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Voice over IP (VoIP, abbreviation of voice over Internet Protocol) commonly refers to the communication protocols, technologies, methodologies, and transmission techniques involved in the delivery of voice communications and multimedia sessions over Internet Protocol (IP) networks, such as the Internet. Other terms commonly associated with VoIP are IP telephony, Internet telephony, voice over broadband (VoBB), broadband telephony, IP communications, and broadband telephony.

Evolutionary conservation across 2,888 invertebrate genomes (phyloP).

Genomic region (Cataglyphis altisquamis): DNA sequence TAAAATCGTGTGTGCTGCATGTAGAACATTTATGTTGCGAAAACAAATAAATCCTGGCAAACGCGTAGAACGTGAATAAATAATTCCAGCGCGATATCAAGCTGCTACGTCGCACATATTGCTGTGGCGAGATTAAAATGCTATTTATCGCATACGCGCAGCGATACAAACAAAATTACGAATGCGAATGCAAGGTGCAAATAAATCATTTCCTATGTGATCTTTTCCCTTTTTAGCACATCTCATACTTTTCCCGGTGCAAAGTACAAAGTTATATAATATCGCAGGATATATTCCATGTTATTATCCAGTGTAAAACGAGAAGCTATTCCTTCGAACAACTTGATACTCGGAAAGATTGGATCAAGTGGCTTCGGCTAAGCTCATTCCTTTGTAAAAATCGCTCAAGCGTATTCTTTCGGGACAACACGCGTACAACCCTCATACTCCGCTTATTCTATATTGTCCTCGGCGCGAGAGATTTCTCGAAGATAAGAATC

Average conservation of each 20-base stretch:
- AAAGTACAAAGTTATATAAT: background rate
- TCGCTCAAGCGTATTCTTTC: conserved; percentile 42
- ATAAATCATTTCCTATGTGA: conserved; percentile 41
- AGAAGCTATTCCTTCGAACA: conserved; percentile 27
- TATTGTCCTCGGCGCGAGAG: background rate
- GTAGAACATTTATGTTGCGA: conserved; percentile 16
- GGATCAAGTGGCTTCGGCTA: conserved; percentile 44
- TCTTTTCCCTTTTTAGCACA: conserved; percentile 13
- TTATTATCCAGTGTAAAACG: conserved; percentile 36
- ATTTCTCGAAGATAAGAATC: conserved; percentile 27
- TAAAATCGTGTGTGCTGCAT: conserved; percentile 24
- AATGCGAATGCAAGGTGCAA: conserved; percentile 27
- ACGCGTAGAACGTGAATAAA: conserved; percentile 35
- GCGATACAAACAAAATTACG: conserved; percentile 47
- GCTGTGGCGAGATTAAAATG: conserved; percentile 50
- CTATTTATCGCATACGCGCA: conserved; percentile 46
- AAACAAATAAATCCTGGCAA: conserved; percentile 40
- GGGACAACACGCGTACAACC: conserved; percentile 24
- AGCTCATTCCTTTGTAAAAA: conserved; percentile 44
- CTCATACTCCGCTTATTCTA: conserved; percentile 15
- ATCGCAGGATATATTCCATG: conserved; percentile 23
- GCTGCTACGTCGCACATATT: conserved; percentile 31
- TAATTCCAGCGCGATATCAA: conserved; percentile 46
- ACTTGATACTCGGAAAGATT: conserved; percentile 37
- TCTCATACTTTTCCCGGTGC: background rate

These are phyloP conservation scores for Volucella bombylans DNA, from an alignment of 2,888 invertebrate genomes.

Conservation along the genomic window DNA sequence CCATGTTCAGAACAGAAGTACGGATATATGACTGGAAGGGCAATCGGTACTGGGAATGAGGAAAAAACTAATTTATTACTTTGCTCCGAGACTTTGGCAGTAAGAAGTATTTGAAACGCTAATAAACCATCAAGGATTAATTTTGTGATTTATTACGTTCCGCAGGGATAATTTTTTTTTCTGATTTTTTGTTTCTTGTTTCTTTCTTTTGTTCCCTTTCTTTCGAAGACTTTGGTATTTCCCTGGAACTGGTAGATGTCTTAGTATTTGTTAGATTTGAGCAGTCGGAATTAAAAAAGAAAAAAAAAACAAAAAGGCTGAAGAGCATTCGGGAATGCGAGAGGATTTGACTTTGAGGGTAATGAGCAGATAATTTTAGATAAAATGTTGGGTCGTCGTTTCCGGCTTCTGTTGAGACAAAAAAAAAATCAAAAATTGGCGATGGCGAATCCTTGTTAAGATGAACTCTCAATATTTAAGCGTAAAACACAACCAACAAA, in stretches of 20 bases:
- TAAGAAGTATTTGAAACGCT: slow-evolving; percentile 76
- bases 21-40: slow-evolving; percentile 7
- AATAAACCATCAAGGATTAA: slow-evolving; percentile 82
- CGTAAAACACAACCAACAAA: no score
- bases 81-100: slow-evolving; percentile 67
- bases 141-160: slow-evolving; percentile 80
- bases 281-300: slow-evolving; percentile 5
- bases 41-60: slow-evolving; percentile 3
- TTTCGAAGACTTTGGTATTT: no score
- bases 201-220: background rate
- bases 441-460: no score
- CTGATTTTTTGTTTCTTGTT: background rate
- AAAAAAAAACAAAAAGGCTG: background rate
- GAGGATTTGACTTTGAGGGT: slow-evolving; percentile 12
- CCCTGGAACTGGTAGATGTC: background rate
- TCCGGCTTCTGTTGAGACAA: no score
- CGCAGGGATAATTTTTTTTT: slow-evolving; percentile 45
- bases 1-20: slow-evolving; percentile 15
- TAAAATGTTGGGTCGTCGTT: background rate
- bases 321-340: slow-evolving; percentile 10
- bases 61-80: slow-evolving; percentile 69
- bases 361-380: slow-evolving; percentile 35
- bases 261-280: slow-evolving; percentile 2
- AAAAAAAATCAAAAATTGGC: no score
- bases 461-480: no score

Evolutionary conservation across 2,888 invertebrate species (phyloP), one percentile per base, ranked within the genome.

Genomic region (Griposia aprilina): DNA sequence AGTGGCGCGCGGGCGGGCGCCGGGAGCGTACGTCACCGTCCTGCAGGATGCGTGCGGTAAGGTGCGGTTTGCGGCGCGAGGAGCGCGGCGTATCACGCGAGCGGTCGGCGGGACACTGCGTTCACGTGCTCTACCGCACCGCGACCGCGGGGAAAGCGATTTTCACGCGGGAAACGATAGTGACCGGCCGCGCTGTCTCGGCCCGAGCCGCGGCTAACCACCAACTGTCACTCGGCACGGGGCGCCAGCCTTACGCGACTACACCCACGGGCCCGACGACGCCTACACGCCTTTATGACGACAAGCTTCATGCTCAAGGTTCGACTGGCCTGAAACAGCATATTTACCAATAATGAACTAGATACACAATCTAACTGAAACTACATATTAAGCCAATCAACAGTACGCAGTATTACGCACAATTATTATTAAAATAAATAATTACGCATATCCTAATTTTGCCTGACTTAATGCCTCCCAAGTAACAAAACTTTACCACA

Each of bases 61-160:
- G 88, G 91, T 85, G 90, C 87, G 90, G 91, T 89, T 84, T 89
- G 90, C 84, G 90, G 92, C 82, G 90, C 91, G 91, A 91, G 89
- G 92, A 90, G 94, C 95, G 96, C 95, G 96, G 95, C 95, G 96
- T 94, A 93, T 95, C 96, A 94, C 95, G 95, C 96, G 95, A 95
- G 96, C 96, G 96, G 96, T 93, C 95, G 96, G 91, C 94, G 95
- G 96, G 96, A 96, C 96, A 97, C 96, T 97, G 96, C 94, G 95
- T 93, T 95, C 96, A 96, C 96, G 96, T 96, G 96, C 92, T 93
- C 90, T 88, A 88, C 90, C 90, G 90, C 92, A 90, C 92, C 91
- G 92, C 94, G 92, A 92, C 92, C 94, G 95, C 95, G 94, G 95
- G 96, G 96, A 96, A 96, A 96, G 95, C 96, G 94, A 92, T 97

Internet telephony refers to communications services—voice, fax, SMS, and/or voice-messaging applications—that are transported via an IP network, rather than the public switched telephone network (PSTN). The steps involved in originating a VoIP telephone call are signaling and media channel setup, digitization of the analog voice signal, encoding, packetization, and transmission as Internet Protocol (IP) packets over a packet-switched network. On the receiving side, similar steps (usually in the reverse order) such as reception of the IP packets, decoding of the packets and digital-to-analog conversion reproduce the original voice stream. Even though IP telephony and VoIP are used interchangeably, IP telephony refers to all use of IP protocols for voice communication by digital telephony systems, while VoIP is one technology used by IP telephony to transport phone calls.